• foot bone(s), eventually resulting in stress fracture
  • ligament and tendon, eventually resulting it rip/tear/sprain/strain
  • plantar fascia and it's connections, resulting in plantar fascia tightness and pain
  • toe joint, eventually resulting in bunion formation
  • attachment of achilles tendon to heel, resulting in heel spur formation

So.  You go for a run, force transfers someplace(s) it's not supposed to go, the brain doesn't like that, and it kicks in or dials up the Pain Causing Dynamic (see link below).  Which basically means, things get tight to 'guard and protect'.

Unfortunately, that increased tightness decreases the amount of force that can be be absorbed, and you're stuck at square one.

And then you have foot pain after running, or during running, or even before starting to run.

Foot pain is a dynamic, and it's root cause is not in the foot.

Foot Muscles and
Foot Pain After Running

The big movers of the foot and toes are big muscles in the lower leg.

The foot itself does have small muscles in it.  They are minor movers, but all the rules apply.

They get too tight.  Connective tissue shrinkwraps them.  Their ability to perform work and absorb force is diminished. 

Same happens for the major movers in the lower leg.

The lack of upper leg function makes the small foot muscles work WAY to hard and they become dysfuncitonal.

This tells the lower leg muscles to work harder. They try but they can't, force doesn't get absorbed, the foot muscles take even more of a hit, which tells the lower leg muscles to work harder...

You can see why things get worse over time....quickly or slowly it's  a decrease in function which causes an increase in negative factors.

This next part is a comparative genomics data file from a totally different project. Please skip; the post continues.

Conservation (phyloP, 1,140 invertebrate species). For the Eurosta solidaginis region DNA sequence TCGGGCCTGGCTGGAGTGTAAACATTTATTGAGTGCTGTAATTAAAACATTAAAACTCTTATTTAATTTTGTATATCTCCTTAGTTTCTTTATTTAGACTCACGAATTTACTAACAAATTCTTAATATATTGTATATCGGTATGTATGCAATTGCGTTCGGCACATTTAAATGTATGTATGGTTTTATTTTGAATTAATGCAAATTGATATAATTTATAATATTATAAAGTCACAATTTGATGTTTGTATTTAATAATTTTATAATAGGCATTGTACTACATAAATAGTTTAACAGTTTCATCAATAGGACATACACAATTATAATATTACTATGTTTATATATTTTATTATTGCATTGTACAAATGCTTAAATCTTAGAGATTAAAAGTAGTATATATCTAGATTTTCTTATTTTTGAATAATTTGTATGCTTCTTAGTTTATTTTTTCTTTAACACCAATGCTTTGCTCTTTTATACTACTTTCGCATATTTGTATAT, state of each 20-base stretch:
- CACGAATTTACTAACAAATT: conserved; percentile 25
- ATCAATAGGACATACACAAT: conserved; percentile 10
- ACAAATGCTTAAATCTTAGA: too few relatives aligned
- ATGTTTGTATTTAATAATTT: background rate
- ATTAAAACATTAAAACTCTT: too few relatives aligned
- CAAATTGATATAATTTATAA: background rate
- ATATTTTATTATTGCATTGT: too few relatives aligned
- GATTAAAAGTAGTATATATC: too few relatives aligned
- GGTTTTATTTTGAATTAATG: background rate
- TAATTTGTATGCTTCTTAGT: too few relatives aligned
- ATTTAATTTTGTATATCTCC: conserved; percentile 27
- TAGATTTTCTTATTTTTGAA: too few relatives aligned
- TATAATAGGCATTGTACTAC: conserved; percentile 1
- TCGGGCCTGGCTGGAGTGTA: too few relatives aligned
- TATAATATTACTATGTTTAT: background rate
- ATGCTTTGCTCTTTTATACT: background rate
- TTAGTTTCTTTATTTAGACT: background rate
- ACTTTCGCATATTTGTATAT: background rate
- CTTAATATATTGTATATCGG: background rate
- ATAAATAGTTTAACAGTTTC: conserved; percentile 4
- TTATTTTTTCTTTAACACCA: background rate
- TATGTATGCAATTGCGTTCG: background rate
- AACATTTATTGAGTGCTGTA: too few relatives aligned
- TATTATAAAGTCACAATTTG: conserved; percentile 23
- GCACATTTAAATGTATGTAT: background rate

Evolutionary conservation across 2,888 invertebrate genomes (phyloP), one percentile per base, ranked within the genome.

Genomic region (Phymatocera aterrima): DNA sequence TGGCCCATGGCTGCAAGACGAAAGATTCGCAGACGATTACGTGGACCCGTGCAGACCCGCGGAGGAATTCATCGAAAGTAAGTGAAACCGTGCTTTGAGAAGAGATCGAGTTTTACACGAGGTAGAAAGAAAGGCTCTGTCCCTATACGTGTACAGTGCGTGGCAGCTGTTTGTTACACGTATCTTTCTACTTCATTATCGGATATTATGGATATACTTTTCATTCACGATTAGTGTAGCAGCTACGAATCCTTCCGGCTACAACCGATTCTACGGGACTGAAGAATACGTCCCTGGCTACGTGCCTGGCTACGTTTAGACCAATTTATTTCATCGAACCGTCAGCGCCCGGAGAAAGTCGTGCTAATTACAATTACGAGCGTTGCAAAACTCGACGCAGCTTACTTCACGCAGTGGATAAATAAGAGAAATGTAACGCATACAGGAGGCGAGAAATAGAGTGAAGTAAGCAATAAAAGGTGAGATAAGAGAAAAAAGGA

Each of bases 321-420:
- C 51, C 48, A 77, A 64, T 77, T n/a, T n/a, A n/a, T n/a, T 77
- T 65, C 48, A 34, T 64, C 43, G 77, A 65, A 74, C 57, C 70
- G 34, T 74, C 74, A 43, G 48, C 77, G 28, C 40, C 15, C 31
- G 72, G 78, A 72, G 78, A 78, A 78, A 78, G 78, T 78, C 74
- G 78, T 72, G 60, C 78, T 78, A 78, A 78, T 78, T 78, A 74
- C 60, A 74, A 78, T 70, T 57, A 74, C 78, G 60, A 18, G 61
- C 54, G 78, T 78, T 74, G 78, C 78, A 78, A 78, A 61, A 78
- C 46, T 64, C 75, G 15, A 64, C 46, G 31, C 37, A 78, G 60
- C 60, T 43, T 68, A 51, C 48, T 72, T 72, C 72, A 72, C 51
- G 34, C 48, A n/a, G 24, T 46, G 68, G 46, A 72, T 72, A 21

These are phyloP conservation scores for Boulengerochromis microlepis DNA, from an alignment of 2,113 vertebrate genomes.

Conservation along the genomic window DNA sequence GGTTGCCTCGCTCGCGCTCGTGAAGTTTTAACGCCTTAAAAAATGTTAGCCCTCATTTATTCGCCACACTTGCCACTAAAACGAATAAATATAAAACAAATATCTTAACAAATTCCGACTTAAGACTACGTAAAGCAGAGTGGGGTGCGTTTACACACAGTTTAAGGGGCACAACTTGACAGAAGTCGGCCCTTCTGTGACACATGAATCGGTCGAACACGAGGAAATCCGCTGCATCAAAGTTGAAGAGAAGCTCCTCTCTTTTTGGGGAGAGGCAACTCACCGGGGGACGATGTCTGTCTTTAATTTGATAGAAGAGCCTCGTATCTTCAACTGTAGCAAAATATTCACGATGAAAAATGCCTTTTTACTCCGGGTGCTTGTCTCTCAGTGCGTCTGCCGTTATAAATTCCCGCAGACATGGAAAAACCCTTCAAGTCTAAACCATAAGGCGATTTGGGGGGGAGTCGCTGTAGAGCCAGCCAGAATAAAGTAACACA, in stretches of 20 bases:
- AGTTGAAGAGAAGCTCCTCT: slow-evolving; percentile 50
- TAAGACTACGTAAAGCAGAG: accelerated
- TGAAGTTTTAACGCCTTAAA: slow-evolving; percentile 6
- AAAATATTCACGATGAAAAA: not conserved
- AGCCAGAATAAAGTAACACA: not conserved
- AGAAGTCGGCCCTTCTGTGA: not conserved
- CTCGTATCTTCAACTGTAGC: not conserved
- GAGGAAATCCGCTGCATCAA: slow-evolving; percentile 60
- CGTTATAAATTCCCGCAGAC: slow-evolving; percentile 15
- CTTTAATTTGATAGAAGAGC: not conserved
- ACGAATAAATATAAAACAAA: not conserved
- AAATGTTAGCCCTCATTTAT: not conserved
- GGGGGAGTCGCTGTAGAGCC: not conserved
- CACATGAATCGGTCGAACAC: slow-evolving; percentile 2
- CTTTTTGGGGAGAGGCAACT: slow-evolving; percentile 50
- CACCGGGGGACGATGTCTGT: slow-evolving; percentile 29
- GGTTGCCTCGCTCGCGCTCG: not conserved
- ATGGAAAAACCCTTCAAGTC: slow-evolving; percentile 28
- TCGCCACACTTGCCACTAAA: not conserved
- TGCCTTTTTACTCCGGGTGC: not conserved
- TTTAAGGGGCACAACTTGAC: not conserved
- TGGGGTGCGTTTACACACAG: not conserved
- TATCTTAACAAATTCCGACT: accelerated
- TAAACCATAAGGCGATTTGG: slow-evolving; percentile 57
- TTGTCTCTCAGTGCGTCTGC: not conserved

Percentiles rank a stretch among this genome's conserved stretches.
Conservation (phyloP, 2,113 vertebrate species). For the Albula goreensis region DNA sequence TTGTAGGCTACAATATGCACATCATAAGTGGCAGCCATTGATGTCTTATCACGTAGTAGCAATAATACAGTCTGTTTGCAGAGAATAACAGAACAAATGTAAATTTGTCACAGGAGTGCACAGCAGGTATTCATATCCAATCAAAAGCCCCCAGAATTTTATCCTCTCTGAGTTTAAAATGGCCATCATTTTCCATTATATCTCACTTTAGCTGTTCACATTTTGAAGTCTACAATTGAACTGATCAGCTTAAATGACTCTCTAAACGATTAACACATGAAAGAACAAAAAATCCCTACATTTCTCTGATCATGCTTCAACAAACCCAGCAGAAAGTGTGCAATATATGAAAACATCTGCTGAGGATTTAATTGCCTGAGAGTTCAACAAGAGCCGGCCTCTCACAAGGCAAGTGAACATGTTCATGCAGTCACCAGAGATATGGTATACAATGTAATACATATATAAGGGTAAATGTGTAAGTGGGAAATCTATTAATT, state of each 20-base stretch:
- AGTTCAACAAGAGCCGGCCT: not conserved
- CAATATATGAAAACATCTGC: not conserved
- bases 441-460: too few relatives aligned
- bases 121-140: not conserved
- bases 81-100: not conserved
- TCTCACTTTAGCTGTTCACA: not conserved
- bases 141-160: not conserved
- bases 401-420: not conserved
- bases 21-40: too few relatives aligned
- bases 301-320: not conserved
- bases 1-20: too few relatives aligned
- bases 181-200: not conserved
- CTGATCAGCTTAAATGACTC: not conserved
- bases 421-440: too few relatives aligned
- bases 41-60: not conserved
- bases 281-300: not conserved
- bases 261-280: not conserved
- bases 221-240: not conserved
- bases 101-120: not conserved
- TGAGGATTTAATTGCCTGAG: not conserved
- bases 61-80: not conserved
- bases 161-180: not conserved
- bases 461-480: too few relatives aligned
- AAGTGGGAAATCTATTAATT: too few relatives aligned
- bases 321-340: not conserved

The lower leg is the real problem.  Like most podiatrists, doctors, and surgeons do, if you ignore the lower leg and focus only on the foot....your results are unlikely to be spectacular.

How To Get Rid Of
Foot Pain After Running

Regardless of the name of the foot problem...

One needs to deal with the underlying causes of the 'problem'.

Pain doesn't just show up for no reason.  It always shows up for reasons.

When your doctor tells you that your foot problem is the cause of your foot problem....

How To Run Without Foot Pain

Correcting the foot pain after running dynamic is not a matter of 'how to run better'.  

It's a matter of having your structures work correctly, then you WILL run better.

There are some things to know, and some things to do.

  1. Understand that the foot isn't the main source of the problem.  Something is causing that 'tight plantar fascia', that 'toe joint pain', that 'heel pain', that 'ache and soreness', etc.
  2. Understand the Pain Causing Dynamic.
  3.  Learn How To Reduce Inflammation  Just that will lower pain levels.  It's not a fix, but it is very effective at decreasing foot pain.
  4. Massage your lower leg structures.  If it's tight or painful, then it's not working very well.

There are also nutritional elements in play that must be dealt with, and 'massage your lower leg structures' while entirely accurate, is admittedly a bit broad.

For the complete plan of attack, I recommend the:

  1. Reversing Achilles Tendonitis program, which is all about getting the lower leg fuctional, or
  2. The Plantar Fasciitis Treatment That Works program, which deals with lower leg and the foot as well.